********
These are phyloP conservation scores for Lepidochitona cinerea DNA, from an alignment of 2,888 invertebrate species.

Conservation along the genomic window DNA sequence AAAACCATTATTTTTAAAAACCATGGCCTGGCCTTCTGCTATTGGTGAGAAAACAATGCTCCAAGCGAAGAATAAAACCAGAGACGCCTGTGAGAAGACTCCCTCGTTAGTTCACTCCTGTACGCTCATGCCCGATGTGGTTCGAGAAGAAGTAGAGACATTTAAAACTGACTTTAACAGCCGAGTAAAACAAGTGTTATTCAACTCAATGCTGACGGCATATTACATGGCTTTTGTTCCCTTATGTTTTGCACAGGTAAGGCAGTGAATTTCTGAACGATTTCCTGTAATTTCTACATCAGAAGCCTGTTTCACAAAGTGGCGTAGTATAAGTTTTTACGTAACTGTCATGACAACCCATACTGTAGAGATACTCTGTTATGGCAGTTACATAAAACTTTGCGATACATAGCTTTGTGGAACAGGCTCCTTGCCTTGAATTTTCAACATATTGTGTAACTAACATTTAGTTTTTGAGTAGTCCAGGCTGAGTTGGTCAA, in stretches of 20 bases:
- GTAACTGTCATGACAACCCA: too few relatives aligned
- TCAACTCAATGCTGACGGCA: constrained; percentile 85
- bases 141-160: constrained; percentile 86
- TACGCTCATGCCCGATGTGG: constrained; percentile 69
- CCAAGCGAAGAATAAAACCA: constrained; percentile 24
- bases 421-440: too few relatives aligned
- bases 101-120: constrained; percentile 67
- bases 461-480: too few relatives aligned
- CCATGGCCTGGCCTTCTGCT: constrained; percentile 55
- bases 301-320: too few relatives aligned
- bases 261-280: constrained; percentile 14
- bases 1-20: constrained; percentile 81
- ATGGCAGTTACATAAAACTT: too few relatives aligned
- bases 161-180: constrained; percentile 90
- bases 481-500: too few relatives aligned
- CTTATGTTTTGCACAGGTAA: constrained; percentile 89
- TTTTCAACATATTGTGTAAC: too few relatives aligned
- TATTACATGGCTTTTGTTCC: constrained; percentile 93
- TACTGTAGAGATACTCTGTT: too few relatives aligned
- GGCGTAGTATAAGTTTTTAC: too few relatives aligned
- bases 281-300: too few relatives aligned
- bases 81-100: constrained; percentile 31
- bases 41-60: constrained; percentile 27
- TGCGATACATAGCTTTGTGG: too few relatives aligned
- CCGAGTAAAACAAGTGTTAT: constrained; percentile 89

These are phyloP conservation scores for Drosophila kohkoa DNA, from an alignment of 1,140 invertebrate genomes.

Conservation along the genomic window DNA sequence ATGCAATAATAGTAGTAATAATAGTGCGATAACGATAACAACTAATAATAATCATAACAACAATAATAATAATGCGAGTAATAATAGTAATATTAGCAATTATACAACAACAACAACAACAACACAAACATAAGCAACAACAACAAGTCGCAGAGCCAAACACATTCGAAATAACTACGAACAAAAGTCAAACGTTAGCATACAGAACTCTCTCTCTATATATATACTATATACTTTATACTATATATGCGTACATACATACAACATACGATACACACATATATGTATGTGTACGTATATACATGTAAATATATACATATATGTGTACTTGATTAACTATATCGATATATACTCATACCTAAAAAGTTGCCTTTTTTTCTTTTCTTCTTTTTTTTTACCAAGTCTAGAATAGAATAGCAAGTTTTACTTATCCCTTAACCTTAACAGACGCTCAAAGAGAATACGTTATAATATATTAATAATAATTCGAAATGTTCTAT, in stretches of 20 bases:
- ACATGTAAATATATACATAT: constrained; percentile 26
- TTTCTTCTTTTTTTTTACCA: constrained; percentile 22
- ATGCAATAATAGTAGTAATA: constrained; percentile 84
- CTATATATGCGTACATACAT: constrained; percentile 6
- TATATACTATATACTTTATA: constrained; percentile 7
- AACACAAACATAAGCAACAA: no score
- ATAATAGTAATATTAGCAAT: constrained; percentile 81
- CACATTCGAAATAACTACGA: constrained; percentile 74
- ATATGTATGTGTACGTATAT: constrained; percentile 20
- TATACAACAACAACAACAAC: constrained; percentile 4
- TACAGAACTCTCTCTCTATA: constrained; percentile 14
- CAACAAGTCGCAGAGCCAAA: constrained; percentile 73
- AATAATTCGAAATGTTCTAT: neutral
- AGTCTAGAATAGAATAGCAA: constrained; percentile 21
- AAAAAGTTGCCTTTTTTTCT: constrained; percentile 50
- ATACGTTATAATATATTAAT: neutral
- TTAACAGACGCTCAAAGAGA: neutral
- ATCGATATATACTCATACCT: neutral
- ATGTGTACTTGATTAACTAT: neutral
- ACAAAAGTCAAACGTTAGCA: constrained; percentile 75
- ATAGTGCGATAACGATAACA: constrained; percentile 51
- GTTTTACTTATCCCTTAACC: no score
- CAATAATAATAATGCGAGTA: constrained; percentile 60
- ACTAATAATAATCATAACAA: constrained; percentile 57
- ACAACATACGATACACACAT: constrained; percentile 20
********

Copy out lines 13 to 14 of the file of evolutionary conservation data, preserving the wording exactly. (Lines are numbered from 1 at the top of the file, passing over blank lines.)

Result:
- bases 261-280: constrained; percentile 14
- bases 1-20: constrained; percentile 81